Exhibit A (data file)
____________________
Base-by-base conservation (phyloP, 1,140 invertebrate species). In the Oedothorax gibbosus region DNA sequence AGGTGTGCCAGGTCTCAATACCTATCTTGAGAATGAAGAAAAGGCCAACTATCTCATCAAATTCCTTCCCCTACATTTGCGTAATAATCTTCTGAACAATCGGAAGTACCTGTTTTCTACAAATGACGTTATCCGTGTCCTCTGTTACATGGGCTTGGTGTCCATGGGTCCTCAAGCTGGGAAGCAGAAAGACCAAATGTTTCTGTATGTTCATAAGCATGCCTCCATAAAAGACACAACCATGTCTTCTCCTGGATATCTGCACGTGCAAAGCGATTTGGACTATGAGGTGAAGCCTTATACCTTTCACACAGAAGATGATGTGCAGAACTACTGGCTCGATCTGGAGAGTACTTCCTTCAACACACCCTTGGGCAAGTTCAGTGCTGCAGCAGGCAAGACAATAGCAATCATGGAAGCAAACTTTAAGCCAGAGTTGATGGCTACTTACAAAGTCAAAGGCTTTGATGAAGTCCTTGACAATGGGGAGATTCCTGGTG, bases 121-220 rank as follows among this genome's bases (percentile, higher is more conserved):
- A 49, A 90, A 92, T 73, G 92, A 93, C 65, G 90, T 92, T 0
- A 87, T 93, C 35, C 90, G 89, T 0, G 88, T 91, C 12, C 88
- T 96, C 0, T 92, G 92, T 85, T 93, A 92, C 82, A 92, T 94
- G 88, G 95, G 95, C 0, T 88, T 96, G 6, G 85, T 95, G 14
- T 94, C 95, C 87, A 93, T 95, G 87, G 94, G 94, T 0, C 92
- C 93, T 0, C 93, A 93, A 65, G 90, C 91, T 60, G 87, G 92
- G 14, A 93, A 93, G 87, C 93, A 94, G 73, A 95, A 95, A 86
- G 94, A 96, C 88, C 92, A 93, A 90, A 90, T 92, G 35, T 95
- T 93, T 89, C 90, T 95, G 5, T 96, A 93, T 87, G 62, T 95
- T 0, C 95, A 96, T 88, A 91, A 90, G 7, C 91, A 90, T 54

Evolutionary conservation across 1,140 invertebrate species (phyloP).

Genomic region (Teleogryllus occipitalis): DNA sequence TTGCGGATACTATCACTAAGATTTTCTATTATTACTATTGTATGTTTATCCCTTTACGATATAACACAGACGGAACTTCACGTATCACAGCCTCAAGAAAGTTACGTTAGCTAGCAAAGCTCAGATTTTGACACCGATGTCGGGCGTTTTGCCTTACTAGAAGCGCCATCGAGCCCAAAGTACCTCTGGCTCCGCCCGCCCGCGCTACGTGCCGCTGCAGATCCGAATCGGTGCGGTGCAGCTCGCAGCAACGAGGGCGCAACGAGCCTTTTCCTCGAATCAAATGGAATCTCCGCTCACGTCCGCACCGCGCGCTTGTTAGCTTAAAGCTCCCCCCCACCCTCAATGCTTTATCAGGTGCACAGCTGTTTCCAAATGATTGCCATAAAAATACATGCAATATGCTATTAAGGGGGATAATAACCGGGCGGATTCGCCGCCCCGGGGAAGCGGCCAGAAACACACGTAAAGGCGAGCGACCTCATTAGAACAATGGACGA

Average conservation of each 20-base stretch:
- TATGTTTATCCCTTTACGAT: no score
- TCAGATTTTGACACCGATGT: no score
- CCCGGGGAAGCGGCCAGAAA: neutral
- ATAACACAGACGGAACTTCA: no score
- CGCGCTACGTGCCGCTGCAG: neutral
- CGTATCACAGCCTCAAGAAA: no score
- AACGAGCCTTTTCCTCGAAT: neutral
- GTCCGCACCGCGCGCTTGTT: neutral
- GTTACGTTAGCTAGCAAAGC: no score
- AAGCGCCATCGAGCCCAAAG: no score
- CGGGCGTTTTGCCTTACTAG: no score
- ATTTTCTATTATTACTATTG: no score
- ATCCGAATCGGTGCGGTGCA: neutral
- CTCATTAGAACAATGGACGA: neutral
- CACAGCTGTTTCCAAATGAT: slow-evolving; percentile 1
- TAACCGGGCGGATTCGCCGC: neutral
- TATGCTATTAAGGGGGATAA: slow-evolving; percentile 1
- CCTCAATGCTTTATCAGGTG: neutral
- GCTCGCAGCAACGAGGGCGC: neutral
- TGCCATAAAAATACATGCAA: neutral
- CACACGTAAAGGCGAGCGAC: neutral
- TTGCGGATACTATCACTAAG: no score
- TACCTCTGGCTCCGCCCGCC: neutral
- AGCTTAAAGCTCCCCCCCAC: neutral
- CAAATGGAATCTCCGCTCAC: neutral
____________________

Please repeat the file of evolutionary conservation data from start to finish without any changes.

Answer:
Base-by-base conservation (phyloP, 1,140 invertebrate species). In the Oedothorax gibbosus region DNA sequence AGGTGTGCCAGGTCTCAATACCTATCTTGAGAATGAAGAAAAGGCCAACTATCTCATCAAATTCCTTCCCCTACATTTGCGTAATAATCTTCTGAACAATCGGAAGTACCTGTTTTCTACAAATGACGTTATCCGTGTCCTCTGTTACATGGGCTTGGTGTCCATGGGTCCTCAAGCTGGGAAGCAGAAAGACCAAATGTTTCTGTATGTTCATAAGCATGCCTCCATAAAAGACACAACCATGTCTTCTCCTGGATATCTGCACGTGCAAAGCGATTTGGACTATGAGGTGAAGCCTTATACCTTTCACACAGAAGATGATGTGCAGAACTACTGGCTCGATCTGGAGAGTACTTCCTTCAACACACCCTTGGGCAAGTTCAGTGCTGCAGCAGGCAAGACAATAGCAATCATGGAAGCAAACTTTAAGCCAGAGTTGATGGCTACTTACAAAGTCAAAGGCTTTGATGAAGTCCTTGACAATGGGGAGATTCCTGGTG, bases 121-220 rank as follows among this genome's bases (percentile, higher is more conserved):
- A 49, A 90, A 92, T 73, G 92, A 93, C 65, G 90, T 92, T 0
- A 87, T 93, C 35, C 90, G 89, T 0, G 88, T 91, C 12, C 88
- T 96, C 0, T 92, G 92, T 85, T 93, A 92, C 82, A 92, T 94
- G 88, G 95, G 95, C 0, T 88, T 96, G 6, G 85, T 95, G 14
- T 94, C 95, C 87, A 93, T 95, G 87, G 94, G 94, T 0, C 92
- C 93, T 0, C 93, A 93, A 65, G 90, C 91, T 60, G 87, G 92
- G 14, A 93, A 93, G 87, C 93, A 94, G 73, A 95, A 95, A 86
- G 94, A 96, C 88, C 92, A 93, A 90, A 90, T 92, G 35, T 95
- T 93, T 89, C 90, T 95, G 5, T 96, A 93, T 87, G 62, T 95
- T 0, C 95, A 96, T 88, A 91, A 90, G 7, C 91, A 90, T 54

Evolutionary conservation across 1,140 invertebrate species (phyloP).

Genomic region (Teleogryllus occipitalis): DNA sequence TTGCGGATACTATCACTAAGATTTTCTATTATTACTATTGTATGTTTATCCCTTTACGATATAACACAGACGGAACTTCACGTATCACAGCCTCAAGAAAGTTACGTTAGCTAGCAAAGCTCAGATTTTGACACCGATGTCGGGCGTTTTGCCTTACTAGAAGCGCCATCGAGCCCAAAGTACCTCTGGCTCCGCCCGCCCGCGCTACGTGCCGCTGCAGATCCGAATCGGTGCGGTGCAGCTCGCAGCAACGAGGGCGCAACGAGCCTTTTCCTCGAATCAAATGGAATCTCCGCTCACGTCCGCACCGCGCGCTTGTTAGCTTAAAGCTCCCCCCCACCCTCAATGCTTTATCAGGTGCACAGCTGTTTCCAAATGATTGCCATAAAAATACATGCAATATGCTATTAAGGGGGATAATAACCGGGCGGATTCGCCGCCCCGGGGAAGCGGCCAGAAACACACGTAAAGGCGAGCGACCTCATTAGAACAATGGACGA

Average conservation of each 20-base stretch:
- TATGTTTATCCCTTTACGAT: no score
- TCAGATTTTGACACCGATGT: no score
- CCCGGGGAAGCGGCCAGAAA: neutral
- ATAACACAGACGGAACTTCA: no score
- CGCGCTACGTGCCGCTGCAG: neutral
- CGTATCACAGCCTCAAGAAA: no score
- AACGAGCCTTTTCCTCGAAT: neutral
- GTCCGCACCGCGCGCTTGTT: neutral
- GTTACGTTAGCTAGCAAAGC: no score
- AAGCGCCATCGAGCCCAAAG: no score
- CGGGCGTTTTGCCTTACTAG: no score
- ATTTTCTATTATTACTATTG: no score
- ATCCGAATCGGTGCGGTGCA: neutral
- CTCATTAGAACAATGGACGA: neutral
- CACAGCTGTTTCCAAATGAT: slow-evolving; percentile 1
- TAACCGGGCGGATTCGCCGC: neutral
- TATGCTATTAAGGGGGATAA: slow-evolving; percentile 1
- CCTCAATGCTTTATCAGGTG: neutral
- GCTCGCAGCAACGAGGGCGC: neutral
- TGCCATAAAAATACATGCAA: neutral
- CACACGTAAAGGCGAGCGAC: neutral
- TTGCGGATACTATCACTAAG: no score
- TACCTCTGGCTCCGCCCGCC: neutral
- AGCTTAAAGCTCCCCCCCAC: neutral
- CAAATGGAATCTCCGCTCAC: neutral